In this motion for reconsideration, plaintiff contends that the Court's July 17 Memorandum and Order, "factually confused the law . . . by failing to accept the truth of plaintiff's factual allegations and unfairly characterizing them as 'not plausible' . . ." as well as failed to "examine all possible theories- and/or grant relief on at least one theory- as it was supposed to do." (Mem at 2, 6) Through this motion, plaintiff intends to "provide the Court clarification of her arguments" set forth in the underlying motion and supporting documents. In response to a request from plaintiff, I permitted plaintiff to submit a sur-reply and any additional material that she wished the Court to consider. (Doc. # 31) Plaintiff has submitted a six page letter-brief in which she does not address the July 17 Memorandum and Order but objects to the Court's endorsement of a May 22, 2007 letter to the Court from the District's Pro Se Office asking that a law school related clinic be relieved from representing plaintiff during mediation. (Doc. # 22) This claim formed no part of the underlying motion and is not properly considered on a motion for reconsideration. See U.S. Underwriters Ins. Co. v. Falcon Const. Co., 2005 WL 497792, *2 (S.D.N.Y. Mar. 3, 2005)(citation omitted).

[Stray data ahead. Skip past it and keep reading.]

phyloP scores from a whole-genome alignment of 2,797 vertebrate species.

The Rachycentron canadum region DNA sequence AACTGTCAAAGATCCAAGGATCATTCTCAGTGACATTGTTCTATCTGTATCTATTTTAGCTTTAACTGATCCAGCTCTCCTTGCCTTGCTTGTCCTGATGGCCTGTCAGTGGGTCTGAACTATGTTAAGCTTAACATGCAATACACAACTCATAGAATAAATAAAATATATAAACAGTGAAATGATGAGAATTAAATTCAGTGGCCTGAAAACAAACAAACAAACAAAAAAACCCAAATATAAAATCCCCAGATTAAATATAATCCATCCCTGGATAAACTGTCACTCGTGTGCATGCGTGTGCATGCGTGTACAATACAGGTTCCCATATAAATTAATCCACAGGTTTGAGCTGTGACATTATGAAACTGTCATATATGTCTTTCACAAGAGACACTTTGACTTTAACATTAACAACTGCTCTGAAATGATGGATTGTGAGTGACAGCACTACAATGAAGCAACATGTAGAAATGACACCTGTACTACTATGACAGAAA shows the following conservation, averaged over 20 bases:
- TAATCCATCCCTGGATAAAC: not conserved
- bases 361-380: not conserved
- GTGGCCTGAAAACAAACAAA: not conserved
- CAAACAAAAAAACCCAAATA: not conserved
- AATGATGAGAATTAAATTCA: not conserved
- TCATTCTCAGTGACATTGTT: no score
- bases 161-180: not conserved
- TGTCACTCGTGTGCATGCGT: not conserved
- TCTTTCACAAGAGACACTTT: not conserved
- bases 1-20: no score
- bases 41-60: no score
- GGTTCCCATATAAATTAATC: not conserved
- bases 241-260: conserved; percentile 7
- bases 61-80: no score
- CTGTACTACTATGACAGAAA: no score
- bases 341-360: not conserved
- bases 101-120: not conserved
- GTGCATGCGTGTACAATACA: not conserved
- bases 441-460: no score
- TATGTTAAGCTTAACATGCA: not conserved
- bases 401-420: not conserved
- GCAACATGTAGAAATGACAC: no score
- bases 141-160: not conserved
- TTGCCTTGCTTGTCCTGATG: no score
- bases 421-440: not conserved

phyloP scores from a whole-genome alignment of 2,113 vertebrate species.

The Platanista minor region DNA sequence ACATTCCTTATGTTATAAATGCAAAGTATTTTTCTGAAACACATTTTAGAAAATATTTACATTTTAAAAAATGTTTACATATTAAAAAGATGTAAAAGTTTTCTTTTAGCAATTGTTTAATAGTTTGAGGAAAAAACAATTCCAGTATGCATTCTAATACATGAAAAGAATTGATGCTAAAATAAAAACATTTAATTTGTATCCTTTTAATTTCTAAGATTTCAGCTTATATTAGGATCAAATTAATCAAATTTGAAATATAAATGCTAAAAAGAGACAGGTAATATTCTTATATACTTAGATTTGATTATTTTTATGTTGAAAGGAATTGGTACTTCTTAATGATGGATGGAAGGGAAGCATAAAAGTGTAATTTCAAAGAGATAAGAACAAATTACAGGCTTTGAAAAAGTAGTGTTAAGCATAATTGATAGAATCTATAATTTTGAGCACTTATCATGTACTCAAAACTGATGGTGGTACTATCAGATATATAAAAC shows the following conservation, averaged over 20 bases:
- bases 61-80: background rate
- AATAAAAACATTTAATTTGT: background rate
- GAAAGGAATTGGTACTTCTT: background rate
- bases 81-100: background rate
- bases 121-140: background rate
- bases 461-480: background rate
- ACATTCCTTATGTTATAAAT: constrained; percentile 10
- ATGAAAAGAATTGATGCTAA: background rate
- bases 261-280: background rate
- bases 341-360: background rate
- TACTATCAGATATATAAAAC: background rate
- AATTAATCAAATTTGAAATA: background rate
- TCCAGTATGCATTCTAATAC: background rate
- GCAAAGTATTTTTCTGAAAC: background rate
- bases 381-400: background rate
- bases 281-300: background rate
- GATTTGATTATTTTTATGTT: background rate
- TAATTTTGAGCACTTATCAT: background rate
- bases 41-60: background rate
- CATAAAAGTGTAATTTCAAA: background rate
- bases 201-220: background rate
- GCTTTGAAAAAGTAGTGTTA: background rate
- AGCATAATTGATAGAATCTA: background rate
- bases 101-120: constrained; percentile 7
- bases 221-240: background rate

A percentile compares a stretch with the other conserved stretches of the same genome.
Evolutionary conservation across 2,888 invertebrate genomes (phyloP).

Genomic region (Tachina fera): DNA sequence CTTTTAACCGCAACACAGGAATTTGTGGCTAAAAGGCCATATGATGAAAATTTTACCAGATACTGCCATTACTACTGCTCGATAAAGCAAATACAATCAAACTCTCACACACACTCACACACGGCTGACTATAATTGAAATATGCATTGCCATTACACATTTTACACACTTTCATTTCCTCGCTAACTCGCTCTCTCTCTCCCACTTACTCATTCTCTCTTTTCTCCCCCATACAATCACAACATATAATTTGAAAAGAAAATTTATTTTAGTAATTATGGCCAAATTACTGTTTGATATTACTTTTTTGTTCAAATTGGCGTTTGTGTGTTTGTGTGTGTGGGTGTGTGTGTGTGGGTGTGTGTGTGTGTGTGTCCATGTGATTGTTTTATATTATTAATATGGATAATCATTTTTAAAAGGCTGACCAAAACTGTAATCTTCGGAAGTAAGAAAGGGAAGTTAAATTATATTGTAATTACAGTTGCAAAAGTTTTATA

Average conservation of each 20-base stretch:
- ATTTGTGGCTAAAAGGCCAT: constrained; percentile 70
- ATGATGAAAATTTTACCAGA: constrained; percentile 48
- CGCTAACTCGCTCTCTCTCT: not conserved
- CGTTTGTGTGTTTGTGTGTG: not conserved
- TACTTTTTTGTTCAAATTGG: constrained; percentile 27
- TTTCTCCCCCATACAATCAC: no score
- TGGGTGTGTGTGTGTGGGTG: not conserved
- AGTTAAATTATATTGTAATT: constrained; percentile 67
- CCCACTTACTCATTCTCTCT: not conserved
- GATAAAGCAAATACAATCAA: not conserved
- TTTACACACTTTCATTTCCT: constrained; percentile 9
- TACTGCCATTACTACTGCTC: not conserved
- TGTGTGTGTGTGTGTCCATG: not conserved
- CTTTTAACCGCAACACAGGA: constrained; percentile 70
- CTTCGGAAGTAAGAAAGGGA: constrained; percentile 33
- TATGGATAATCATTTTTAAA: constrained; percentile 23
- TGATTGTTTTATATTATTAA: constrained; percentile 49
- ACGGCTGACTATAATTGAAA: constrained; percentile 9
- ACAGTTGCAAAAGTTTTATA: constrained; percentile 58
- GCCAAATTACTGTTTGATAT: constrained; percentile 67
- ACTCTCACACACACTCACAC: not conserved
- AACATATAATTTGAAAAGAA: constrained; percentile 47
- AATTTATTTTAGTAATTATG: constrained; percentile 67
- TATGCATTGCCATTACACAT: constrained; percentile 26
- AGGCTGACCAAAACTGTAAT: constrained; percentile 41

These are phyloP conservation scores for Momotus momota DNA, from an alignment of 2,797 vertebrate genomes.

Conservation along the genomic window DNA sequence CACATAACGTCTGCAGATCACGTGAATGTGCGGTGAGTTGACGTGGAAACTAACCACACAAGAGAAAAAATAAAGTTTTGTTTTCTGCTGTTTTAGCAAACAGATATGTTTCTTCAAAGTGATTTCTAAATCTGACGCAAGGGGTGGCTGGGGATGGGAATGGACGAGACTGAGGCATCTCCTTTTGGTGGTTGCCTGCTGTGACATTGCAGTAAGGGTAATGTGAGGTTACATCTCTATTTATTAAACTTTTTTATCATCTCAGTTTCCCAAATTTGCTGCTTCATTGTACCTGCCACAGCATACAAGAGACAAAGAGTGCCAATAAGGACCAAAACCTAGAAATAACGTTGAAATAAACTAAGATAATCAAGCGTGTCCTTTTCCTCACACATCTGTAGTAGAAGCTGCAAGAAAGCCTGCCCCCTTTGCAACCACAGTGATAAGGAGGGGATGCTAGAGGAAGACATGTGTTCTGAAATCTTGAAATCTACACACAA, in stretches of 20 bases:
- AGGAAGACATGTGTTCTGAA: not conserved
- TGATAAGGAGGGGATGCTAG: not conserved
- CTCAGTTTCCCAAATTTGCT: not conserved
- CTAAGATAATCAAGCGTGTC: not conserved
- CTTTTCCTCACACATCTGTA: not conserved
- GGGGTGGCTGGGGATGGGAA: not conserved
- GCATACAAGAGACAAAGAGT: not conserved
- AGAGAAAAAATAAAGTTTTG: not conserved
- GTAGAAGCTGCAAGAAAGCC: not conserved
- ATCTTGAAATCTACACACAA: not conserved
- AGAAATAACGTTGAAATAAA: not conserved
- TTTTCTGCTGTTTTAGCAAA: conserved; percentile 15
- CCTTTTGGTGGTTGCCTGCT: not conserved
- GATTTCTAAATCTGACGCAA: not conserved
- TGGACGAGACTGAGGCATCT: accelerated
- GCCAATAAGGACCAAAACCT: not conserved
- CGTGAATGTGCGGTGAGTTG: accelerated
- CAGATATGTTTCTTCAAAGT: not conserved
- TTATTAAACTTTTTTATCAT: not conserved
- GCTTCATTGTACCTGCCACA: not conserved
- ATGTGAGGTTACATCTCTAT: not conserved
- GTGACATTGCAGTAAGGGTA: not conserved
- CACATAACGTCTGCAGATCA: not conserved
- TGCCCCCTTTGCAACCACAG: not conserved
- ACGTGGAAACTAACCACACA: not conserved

Plaintiff has failed to satisfy her burden on the motion for reconsideration. Plaintiff has neither cited to any controlling authority overlooked by the Court nor has plaintiff raised any factual considerations that the Court was presented with but failed to consider. Shrader, 70 F.3d at 257. Despite Taggart's contention otherwise, the Court carefully considered all documents it was permitted to, including "the facts as stated in the complaint, any documents which are attached to the complaint, and any documents which are incorporated into the complaint by reference." Taggart, 2007 WL at 2076980 at *1. Indeed, exhibits to the Complaint are referenced throughout the July 17 Memorandum and Order. Similarly, the Court did not refuse to examine any theory raised by plaintiff nor did the Court decline to accept the truth of plaintiff's allegations. Rather, taking all of the allegations in the Complaint as true and considering all theories suggested by those allegations, I concluded that the pleading neither gave "the defendant fair notice of what the . . . claim is and the grounds upon which it rests", Taggart, 2007 WL 2076980 *1 (citing Erickson v. Pardus, --U.S. -- , 127 S.Ct. 2197, 2200 (U.S. Jun. 4, 2007) (citations omitted)), nor "nudged [her] claims across the line from conceivable to plausible." Taggart, 2007 WL 2076980, *1 (citing Twombly, 127 S.Ct. at 1974).